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If Walls Could Talk by Lucy Worsley
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If Walls Could Talk (edition 2011)

by Lucy Worsley

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196None60,218 (3.84)14
Member:gilbertine
Title:If Walls Could Talk
Authors:Lucy Worsley
Info:Faber And Faber Ltd. (2011), Hardcover, 256 pages
Collections:Your library, Read but unowned
Rating:*
Tags:history, library, 2012

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If Walls Could Talk: An intimate history of the home by Lucy Worsley

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A largely anecdotal and breezy romp through "house and home," in which Worsley touches briefly on various and sundry aspects of life, from the brushing of teeth to the preparation of food to the composition of pillows. I noticed a few small errors, some very questionable etymological excursions, and some grand generalizations that don't entirely seem backed up by evidence ... and without any sort of citations, it's very hard to take them at face value. A fun read, but I'm not sure it's entirely to be trusted on all counts. ( )
  JBD1 | Mar 18, 2014 |
I am only on page 36 and am already pretty frustrated with this, and I may or may not keep reading. This is exactly the type of chatty, sociological survey that I adore, but I also adore proper citations in my non-fiction.

For this book, there's a bibliography, there's a topical index, but there are NO FOOTNOTES. If you tell me that a medieval travel guide used certain phrases, then I want to know what travel guide it was, I don't want to have to pour through the bibliography hoping to stumble across it. If you tell me that most people in England use duvets rather than sheets and blankets, I want to know sales figures that back this up, because I'm over here in the US and this is not necessarily what I see represented in movies, TV shows, and books. And if you're going to tell me that the origin of the phrase "sleep tight" has to do with the sagging ropes in medieval bed frames, you're just wrong, because a search will show that the OED doesn't record that phrase until 1933, and a couple easily-found articles offer an alternate, research-supported theory that you don't even mention in your text.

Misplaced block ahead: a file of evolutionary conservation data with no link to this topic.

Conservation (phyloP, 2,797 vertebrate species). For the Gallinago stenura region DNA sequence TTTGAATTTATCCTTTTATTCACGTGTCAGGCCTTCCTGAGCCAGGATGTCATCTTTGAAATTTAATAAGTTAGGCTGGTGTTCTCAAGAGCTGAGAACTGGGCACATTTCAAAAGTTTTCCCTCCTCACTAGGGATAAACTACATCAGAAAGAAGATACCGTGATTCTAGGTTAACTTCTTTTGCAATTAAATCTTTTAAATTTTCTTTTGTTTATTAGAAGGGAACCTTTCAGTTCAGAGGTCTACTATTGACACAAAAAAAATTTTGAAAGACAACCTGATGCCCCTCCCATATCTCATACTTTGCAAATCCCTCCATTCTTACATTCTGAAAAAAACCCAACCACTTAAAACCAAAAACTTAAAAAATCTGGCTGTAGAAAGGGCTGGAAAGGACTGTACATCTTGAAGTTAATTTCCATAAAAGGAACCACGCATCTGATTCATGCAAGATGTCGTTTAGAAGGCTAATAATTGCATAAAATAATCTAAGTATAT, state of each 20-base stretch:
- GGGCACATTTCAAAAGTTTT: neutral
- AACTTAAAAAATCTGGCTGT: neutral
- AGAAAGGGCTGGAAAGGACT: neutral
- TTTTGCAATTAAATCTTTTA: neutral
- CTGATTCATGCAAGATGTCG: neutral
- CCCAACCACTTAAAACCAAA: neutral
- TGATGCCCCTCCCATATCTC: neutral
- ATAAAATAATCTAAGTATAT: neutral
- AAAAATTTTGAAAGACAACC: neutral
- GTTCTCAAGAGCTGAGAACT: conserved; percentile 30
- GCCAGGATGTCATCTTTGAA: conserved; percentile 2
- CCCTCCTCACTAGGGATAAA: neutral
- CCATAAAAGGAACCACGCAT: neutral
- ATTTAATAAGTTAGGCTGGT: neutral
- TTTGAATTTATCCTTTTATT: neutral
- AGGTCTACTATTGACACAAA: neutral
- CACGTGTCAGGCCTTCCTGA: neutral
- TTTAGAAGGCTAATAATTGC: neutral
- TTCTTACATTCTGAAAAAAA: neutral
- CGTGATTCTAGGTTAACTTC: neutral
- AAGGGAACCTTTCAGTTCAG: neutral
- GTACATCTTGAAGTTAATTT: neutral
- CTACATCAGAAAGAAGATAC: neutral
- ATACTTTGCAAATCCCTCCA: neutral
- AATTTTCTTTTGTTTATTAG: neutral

There are some fascinating pieces of information and interesting suppositions in this book so far, but frankly I am going to have to take everything else in the book with a grain of salt. Boo. ( )
  MelissaZD | Jan 1, 2014 |
A bit superficial but interesting look at the English home and how it came to be the way it is. A good companion to the TV series it has an extensive bibliography. It does show how the English home was influenced by other factors but it's largely about the British home.

It does suffer a little from trying to cram it all in but at the same time I found it interesting and quite readable. There were details about things that wouldn't find their way into a TV series and at other times I wanted more illustrations and information. ( )
  wyvernfriend | Jun 20, 2013 |
Lucy Worsley is the charmingly quirky presenter of the BBC documentary series of the same name which explored how humans lived at home from medieval times onwards. Worsley divides her book into four parts/rooms: bed room, bath room, living room and kitchen. She tells many amazing stories about the past and reveals the ingenuity and craziness of how people used to deal with life's problems (unfortunately, the book lacks footnotes). What is missing from the book is the fifth room found in most houses: the stable/cellar/hobby room/garage, probably because that male domain was beyond Worsley's focus. Both an entertaining documentary and a good if superficial book. ( )
  jcbrunner | Jan 31, 2013 |
This book, a companion to the BBC television series of the same name, explores the history of the home, along with other social customs, by looking at four rooms of the house - bedroom, bathroom, living room and kitchen. The author is the chief curator at Historic Royal Palaces, a charitable organization that looks over various royal properties in London and its surrounding area, and thus, is something of an expert in this field.

The book is written in a breezy way and will arm amateur historians with lots of factoids for their next game of trivial pursuit. However, this is not a scholarly book as evidenced by the total lack of footnotes. This book could best be regarded as a fun introduction to the way life was lived in the past and, hopefully send the reader off to read more substantial books on the subject. ( )
  etxgardener | Jul 23, 2012 |
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What I want to know is, in the Middle Ages, did they do anything for Housemaid's Knee? What did they put in their hot baths after jousting?

H. G. Wells, Tono-Bungay, 1909
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Why did the flushing toilet take two centuries to catch on? (Introduction)
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"Why did the flushing toilet take two centuries to catch on? Why did Samuel Pepys never give his mistresses an orgasm? Why did medieval people sleep sitting up? When were the two "dirty centuries"? Why did gas lighting cause Victorian ladies to faint? Why, for centuries, did people fear fruit? All these questions will be answered in this juicy, smelly, and truly intimate history of home life. Lucy Worsley takes us through the bedroom, bathroom, living room, and kitchen, covering the architectural history of each room, but concentrating on what people actually did in bed, in the bath, at the table, and at the stove. From sauce-stirring to breast-feeding, teeth-cleaning to masturbation, getting dressed to getting married, this book will make you see your home with new eyes."--Publisher.… (more)

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